The German economy proved more resilient in the third quarter than originally reported, growing 0.4 percent on strong consumer spending.
The initial reading of 0.3 percent was already a positive surprise, defying the country’s struggles with rising energy costs and uncertainty fueled by Russia’s war in Ukraine. Data released on Friday showed that growth was mainly driven by household consumption, which rose 1 percent from the previous quarter.
“Despite continued sharp price increases and the widening energy crisis, consumers have seized the opportunity to travel more and go out,” the statistics office said in a statement. “The German economy remains robust.”
The coming months are expected to be more challenging: Europe’s largest economy will experience a general recession as businesses and households collapse under the impact of soaring energy prices. According to the Bundesbank, however, the extent of this is “extremely uncertain” and the risk of a damaging natural gas shortage has declined thanks to unusually warm autumn weather and almost full storage facilities.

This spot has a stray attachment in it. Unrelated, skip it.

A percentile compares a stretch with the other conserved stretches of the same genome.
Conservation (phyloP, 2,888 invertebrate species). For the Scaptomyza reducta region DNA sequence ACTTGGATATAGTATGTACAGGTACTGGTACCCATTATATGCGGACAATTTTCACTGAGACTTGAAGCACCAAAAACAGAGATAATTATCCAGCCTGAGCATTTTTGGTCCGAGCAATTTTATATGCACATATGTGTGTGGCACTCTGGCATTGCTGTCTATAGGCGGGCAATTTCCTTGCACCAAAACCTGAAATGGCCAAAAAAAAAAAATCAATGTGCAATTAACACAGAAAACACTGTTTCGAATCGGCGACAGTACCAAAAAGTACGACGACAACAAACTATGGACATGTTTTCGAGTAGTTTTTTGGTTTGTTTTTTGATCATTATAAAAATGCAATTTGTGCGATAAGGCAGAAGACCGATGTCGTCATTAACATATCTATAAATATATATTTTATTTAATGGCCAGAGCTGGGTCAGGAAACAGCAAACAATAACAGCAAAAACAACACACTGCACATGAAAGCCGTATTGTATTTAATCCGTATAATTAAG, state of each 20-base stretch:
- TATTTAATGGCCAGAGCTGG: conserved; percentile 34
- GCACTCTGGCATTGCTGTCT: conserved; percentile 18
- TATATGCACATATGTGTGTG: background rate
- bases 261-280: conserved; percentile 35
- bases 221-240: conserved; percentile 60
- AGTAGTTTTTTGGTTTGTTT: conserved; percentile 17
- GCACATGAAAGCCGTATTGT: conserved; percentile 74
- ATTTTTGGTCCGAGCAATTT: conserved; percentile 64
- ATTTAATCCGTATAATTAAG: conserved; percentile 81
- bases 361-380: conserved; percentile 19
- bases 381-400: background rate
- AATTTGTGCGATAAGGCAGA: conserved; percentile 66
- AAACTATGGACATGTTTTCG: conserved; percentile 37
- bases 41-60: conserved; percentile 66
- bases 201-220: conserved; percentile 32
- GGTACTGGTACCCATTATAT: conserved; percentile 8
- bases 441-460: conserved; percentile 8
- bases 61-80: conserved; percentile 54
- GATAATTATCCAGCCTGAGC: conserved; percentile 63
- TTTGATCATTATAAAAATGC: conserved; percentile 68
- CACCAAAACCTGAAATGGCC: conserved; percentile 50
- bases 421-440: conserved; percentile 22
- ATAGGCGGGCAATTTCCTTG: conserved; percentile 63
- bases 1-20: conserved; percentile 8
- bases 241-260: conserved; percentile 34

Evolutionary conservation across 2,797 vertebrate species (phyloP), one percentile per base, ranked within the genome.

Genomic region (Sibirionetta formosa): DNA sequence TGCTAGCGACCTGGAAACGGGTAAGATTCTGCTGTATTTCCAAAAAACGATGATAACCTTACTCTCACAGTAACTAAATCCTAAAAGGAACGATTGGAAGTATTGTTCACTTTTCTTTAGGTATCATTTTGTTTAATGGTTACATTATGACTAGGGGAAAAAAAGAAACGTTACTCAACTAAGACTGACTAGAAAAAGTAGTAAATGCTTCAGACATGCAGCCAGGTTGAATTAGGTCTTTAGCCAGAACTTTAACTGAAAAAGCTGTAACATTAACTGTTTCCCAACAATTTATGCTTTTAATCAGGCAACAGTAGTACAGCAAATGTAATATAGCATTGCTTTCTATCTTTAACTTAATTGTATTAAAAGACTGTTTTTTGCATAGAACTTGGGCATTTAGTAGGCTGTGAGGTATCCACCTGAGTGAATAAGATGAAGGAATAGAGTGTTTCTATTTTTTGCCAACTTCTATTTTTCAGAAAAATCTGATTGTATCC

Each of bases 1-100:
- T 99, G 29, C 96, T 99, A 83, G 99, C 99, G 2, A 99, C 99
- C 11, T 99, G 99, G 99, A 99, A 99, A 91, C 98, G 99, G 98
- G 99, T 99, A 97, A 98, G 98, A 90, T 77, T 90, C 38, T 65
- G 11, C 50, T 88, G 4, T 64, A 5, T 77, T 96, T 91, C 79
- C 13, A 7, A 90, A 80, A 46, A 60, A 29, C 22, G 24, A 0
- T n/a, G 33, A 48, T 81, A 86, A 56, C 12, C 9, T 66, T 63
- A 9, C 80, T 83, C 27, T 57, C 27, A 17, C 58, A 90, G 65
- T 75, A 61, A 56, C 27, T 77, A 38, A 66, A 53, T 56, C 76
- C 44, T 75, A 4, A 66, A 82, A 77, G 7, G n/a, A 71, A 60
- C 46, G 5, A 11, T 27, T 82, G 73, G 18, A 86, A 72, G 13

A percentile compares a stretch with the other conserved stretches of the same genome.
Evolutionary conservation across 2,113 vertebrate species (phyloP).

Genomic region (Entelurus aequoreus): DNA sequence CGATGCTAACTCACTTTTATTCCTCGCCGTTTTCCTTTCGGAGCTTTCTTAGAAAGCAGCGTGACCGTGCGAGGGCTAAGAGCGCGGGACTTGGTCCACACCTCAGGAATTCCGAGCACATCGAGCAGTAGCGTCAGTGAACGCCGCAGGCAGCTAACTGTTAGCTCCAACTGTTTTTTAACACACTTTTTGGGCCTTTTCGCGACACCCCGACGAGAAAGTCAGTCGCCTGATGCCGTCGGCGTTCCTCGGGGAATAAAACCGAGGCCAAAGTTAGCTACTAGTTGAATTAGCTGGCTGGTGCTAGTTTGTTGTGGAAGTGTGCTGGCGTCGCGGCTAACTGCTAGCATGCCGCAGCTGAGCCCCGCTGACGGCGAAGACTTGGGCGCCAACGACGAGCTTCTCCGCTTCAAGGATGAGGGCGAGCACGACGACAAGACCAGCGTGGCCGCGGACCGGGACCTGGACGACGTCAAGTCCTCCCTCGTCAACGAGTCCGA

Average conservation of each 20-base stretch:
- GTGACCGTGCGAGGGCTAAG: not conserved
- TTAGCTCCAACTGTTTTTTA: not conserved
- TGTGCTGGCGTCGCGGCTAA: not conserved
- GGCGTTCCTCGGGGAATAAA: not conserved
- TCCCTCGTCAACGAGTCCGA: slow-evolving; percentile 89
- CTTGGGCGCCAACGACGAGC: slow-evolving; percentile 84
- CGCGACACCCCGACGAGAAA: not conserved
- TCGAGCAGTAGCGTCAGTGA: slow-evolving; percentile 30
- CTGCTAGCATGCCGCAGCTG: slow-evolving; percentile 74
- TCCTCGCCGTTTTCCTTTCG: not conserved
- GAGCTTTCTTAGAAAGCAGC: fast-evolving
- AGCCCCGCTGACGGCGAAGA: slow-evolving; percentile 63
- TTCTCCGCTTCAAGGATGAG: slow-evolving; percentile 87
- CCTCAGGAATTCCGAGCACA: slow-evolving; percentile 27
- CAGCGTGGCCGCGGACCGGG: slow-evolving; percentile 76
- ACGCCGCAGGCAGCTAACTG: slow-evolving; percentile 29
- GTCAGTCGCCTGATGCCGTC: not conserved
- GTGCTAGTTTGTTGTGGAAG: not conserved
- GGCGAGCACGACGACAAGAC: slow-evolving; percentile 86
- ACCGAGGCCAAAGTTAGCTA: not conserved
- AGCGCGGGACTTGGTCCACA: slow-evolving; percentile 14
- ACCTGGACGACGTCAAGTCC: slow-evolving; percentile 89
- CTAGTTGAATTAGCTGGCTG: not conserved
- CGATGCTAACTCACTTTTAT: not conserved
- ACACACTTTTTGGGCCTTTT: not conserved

The government of Chancellor Olaf Scholz is also preparing extensive measures to promote gas and electricity in order to cushion the burden on income caused by the highest inflation since the introduction of the euro.
An indicator of business expectations from the Ifo institute rose on Thursday, reflecting optimism that the recession could be less severe than initially feared. In surveys of purchasing managers from S&P Global, sentiment did not deteriorate any further this week than economists had forecast.
https://www.independent.ie/business/world/germanys-economy-stronger-than-expected-in-third-quarter-42172784.html Germany’s economy stronger than expected in the third quarter